Welcome to Tiny Homes, an idea that is more popular with minimalists than with neighborhood associations and zoning boards. We'll point out the fun parts. You'll have to check out the logistics and legalities - but this one has been in place since 1959.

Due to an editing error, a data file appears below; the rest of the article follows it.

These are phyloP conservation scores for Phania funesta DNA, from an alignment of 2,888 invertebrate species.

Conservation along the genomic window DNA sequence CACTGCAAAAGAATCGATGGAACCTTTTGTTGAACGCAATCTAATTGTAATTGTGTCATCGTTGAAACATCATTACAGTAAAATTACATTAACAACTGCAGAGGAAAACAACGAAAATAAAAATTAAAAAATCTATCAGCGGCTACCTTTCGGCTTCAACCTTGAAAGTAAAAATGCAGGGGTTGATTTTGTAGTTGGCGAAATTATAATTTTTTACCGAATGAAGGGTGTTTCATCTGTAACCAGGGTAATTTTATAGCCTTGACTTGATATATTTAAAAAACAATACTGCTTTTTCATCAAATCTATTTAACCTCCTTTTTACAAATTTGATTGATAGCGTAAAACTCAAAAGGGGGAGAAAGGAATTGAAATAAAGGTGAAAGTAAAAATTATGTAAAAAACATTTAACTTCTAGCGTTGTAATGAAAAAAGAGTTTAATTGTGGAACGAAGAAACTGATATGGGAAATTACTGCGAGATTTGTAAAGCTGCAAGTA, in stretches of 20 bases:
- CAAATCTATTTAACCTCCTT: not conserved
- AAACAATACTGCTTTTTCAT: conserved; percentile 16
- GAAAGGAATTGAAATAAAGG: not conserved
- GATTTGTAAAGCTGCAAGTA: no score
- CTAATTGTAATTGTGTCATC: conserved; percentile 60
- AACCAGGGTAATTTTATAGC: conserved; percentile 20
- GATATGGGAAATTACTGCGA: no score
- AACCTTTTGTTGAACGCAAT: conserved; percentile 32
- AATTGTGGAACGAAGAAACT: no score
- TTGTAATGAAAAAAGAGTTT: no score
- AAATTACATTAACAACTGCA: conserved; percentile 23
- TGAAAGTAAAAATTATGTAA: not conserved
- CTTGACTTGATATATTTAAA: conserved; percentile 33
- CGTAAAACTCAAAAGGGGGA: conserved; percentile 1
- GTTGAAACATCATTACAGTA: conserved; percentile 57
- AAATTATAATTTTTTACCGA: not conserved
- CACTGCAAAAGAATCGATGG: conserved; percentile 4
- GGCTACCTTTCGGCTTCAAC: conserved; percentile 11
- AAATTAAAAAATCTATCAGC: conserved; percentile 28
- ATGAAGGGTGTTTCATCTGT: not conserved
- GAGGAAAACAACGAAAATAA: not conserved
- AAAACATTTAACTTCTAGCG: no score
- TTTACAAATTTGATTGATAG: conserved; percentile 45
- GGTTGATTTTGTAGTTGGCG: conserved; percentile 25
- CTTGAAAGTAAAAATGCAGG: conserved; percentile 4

Go just a little bit bigger than a tiny house on wheels (THOW) and get a lot more room. Get something built in 1959, and it's probably grandfathered in. Go far enough out of town and find out what it's like to have plumbing reminiscent of 1859. Out by Mt. Index, there's a tiny house for sale for $49,950. That's more than most modern tinies that are on wheels, but the 320 square foot cabin also comes with an 80 square foot bunkhouse. If you wanted a tiny house and wanted the noisier folks to sleep in another building, you can do that. Instead of a shed roof, or a conventional pitched roof, it's a bit of both that gives a lot more ceiling clearance on one side but still protects the other side from weather. The metal roof effectively becomes metal siding, which can be handy the closer you get to Stevens Pass. Outside is that other luxury, the 80 square foot bunkhouse that could also be the main bedroom if you didn't want to climb the steps every night. Outside is also the outhouse, because where else would you put an outhouse? There's also a rainwater collection system. That may be trendy now, but they both may be hold-overs from when there wasn't much more of an option.